Prosecutors filed murder and attempted murder charges Monday against former rap music mogul
Knight was out on bail in a robbery case when he ran down the men and fled the scene, according to the Los Angeles County district attorney's office.
The charges, which carry a life prison sentence, mark the most serious yet for the gangster rap impresario whose legal troubles have frequently lived up to the life glamorized by the music genre.
Video taken outside Tam's Burgers captured the fatal incident in the parking lot, Los Angeles County Sheriff's Sgt. Richard Biddle said.
"It looks like an intentional act," said Biddle, an investigator who watched the video but declined to give more details.
Knight, 49, is accused of killing 55-year-old Terry Carter and running down Cle "Bone" Sloan, who officials said has been released from a hospital.
Biddle said authorities were still trying to track down witnesses.
"There's a whole bunch of people we still need to interview," he said, "but no one is coming forward to cooperate."
The confrontation began Thursday when Knight and Sloan began arguing on the set of "Straight Outta Compton," a biopic about the group N.W.A, said sheriff's homicide Lt. John Corina. Later in the day, Knight and Sloan confronted each other again in the parking lot of the burger joint, authorities said.
Knight's attorney, James E. Blatt, had previously told reporters that his client was assaulted and, while trying to get away from his attackers, accidentally ran over the two men. Blatt could not be reached for comment after the charges were filed.
Carter's cousin, Avis Ridley-Thomas, described the victim as a business associate of Knight's but added that Carter's family did not consider them friends.
She said Carter was instrumental in getting the biopic filmed in Compton and that he saw the movie as a way to improve the working-class community's unfair reputation.
"He was always trying to put Compton in a positive light and to fight all the negativity that Compton experiences," said Avis Ridley-Thomas, the wife of L.A. County Supervisor Mark Ridley-Thomas.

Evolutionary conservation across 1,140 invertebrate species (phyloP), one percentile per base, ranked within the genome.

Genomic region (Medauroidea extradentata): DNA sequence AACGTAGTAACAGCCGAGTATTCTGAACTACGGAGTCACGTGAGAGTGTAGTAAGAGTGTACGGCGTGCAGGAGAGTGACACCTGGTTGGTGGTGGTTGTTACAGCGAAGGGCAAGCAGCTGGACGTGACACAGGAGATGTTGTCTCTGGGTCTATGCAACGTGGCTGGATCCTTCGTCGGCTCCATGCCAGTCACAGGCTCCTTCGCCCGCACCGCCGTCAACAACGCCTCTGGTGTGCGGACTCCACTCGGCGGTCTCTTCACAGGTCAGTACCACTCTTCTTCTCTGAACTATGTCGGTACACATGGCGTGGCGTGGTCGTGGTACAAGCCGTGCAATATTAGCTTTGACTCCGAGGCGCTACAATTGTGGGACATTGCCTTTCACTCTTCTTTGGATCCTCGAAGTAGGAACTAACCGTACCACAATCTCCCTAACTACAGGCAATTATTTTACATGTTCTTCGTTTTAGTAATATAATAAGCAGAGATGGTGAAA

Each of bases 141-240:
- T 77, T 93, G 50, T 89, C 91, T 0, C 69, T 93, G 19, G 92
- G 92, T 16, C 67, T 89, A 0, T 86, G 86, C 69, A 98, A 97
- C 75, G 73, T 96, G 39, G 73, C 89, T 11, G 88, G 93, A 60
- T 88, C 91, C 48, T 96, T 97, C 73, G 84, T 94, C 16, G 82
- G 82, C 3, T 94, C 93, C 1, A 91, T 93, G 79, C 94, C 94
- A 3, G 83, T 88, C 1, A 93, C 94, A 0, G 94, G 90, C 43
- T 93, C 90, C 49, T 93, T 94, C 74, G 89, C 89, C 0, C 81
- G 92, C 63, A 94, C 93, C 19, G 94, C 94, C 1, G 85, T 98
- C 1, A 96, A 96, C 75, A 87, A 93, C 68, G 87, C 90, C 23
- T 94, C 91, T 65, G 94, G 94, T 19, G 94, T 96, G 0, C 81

Carter's friend Skipp Townsend described him as a versatile businessman known for generosity. From the second floor of his car repair shop, where he fixed low-riders, Carter ran Heavyweight Records, which drew visits from rappers such as Ice Cube and Mack 10, Townsend said.
"He was an entrepreneur," Townsend said. "He could have three or four businesses going on at one time."
The two men met in 1983, when Townsend went to Carter looking to buy a BMW and the businessman refused to strike a deal. Instead — as was his style — Carter saw it as a chance to pass on some wisdom.
"What I was trying to do was keep up with the Joneses; I wanted to live a lifestyle that I couldn't afford," Townsend said. "I wasn't ready — he gave me that advice."
Carter took in foster children, and it wasn't uncommon to run into someone who described themselves as Carter's son, Townsend said.
"He helped a lot of people," said Townsend, who said he also knew Knight.
Townsend was shocked by the news of Carter's death. He said he had seen the two men riding in Knight's truck in Compton a few months ago.
"I just know that they definitely have a relationship and they talked," he said. "They've known each other for years."
Knight built Death Row Records into a music powerhouse. But even with success, he was unable to escape the violence embodied by gangster rap.
In 1996, Knight was at the wheel of a BMW in Las Vegas when rapper Tupac Shakur, a passenger, was shot. Shakur died a week later, and the case has not been solved.
Knight served time behind bars for assaults.
In August, he and two others were shot inside a packed West Hollywood nightclub at a party hosted by singer Chris Brown. In October, Knight and comedian Micah "Katt" Williams were charged with robbery after authorities accused them of stealing a photographer's camera. Knight faced 30 years to life in prison in that case, but he was released on bail.
In the latest case, Knight is expected to be arraigned Tuesday in Compton. His bail, which had been set at $2.2 million, was revoked Monday.